From earlier this week until 5pm Sunday, 8 October, Australians have the opportunity to submit their opinion on the Consultation Draft from Labor.
This is Labor’s governing document and it contains their current and predicted view towards many Australian issues.
I took particular interest in their policy for same-sex marriage.
116 Labor believes that people are entitled to respect, equality, dignity and the opportunity to participate in society free of hatred or harassment and receive the protection of the law regardless of their sexuality or gender identity. Consistent with this belief, in 2007 Labor audited Commonwealth laws to identify discrimination against same sex couples. In 2008, laws were passed to remove discrimination from 84 pieces of Commonwealth legislation.
117 Labor will ensure that all couples whether married or de facto do not suffer discrimination.
118 Labor will take action to ensure the development of a nationally consistent framework that provides:
The opportunity for all couples who have a mutual commitment to a shared life to have their relationship officially recognised
Equal rights for all couples in federal and state laws
119 Labor will review relationship recognition arrangements to ensure national consistency.
120 These reforms are to be implemented consistently with Labor’s commitment to maintaining the definition of marriage as currently set out in the Marriage Act.
This is essentially as rewording of the current national position which does not permit the marriage of a same-sex couple.
Marriage equality would mean recognition of the validity of the relationship of a same-sex couple; essentially this relationship would be placed on par with that of a heterosexual couple.
Marriage equality would be beneficial for families and society. It would clearly indicate that there is no difference between union of a same sex couple and that of a heterosexual couple. It would demonstrate that we should instead place importance on the love and devotion the individuals feel for one another. Therefore, by not allowing same-sex couples to marry, Labor goes against its commitment to equality, choice and inclusion.
Same-sex marriage would further remove discrimination from the law and bring full legal equality for same-sex couples. It would remove a lingering stigma from these couples and their families. It would remove the stigma of discrimination from the institution of marriage. It would allow same-sex couples and their families to have the benefits of marriage which include legal security and community inclusion.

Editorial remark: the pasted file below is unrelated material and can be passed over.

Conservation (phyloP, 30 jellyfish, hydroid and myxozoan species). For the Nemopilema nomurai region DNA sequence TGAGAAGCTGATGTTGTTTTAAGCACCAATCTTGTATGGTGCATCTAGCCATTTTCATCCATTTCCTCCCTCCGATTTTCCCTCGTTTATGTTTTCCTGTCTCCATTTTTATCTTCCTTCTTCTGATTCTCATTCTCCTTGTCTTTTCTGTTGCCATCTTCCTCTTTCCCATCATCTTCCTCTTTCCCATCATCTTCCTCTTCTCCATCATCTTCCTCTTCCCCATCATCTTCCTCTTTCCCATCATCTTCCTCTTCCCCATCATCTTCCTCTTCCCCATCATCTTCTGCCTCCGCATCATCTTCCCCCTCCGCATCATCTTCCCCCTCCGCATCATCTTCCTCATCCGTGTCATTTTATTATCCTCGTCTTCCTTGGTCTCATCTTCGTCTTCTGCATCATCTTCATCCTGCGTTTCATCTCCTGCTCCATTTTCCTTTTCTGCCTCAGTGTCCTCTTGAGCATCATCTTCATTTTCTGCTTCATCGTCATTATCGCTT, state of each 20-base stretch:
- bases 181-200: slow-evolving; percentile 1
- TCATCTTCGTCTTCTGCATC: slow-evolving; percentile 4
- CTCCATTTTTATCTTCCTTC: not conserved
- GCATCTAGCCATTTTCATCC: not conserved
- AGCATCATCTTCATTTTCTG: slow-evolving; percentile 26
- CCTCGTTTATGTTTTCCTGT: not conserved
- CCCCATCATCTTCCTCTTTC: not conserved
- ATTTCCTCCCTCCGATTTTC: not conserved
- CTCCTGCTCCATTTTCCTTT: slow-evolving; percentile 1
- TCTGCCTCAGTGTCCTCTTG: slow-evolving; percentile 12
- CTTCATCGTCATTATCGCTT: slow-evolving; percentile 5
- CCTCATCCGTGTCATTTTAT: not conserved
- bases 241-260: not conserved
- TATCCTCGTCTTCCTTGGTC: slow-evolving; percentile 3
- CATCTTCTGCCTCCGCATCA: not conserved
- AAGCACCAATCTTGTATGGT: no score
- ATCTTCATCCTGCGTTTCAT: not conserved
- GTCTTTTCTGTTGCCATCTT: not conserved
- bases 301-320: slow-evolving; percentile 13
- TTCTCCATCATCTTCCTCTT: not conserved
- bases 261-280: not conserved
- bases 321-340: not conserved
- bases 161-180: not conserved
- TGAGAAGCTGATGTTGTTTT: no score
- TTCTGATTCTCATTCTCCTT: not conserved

It would bring Labor policy into line with the 60% of Australians who support this reform, the 85% of same-sex couples who support it, and the 75% of Australians who believe it is inevitable.
I feel that what Labor calls a ‘nationally consistent framework’ is discriminatory and that this kind of marriage, which judges who is fit for this type of commitment based on their sexuality, is insufficient. In this case, we need a new ‘national framework’ which allows a wider recognition for heterosexual and homosexual couples.
Civil union is not marriage. Civil union will never be the same as marriage. The rights and position which marriage recognises for the individuals involved, is not similarly granted by civil union.
Similar problems are posed by the apparent solution of a de facto partnership. There is the difficulty of attaining this status. There are different of entitlements between states and a lack of recognition overseas. There are difficulties in emergencies in terms of decisions which could be more easily made by same-sex spouse.
Additionally, by creating this separate state for same-sex marriage, a second-class status is made for these relationships.
A marriage certificate gives instant and guaranteed access to relationship entitlements. It is more widely recognised and respected than the de facto status or civil union.
In terms of religion, our society governs marriage by civil law and not by religious values. We allow marriage between people of different or no faith. Divorce is allowed though some religious institutions oppose it. Religious celebrants are free to refuse to marry couples whose relationships they do not agree with and this would continue when marriage equality is achieved.
For children, we do not require married heterosexual couples to have children. It would then be a double standard to discriminate against same-sex couples because of this.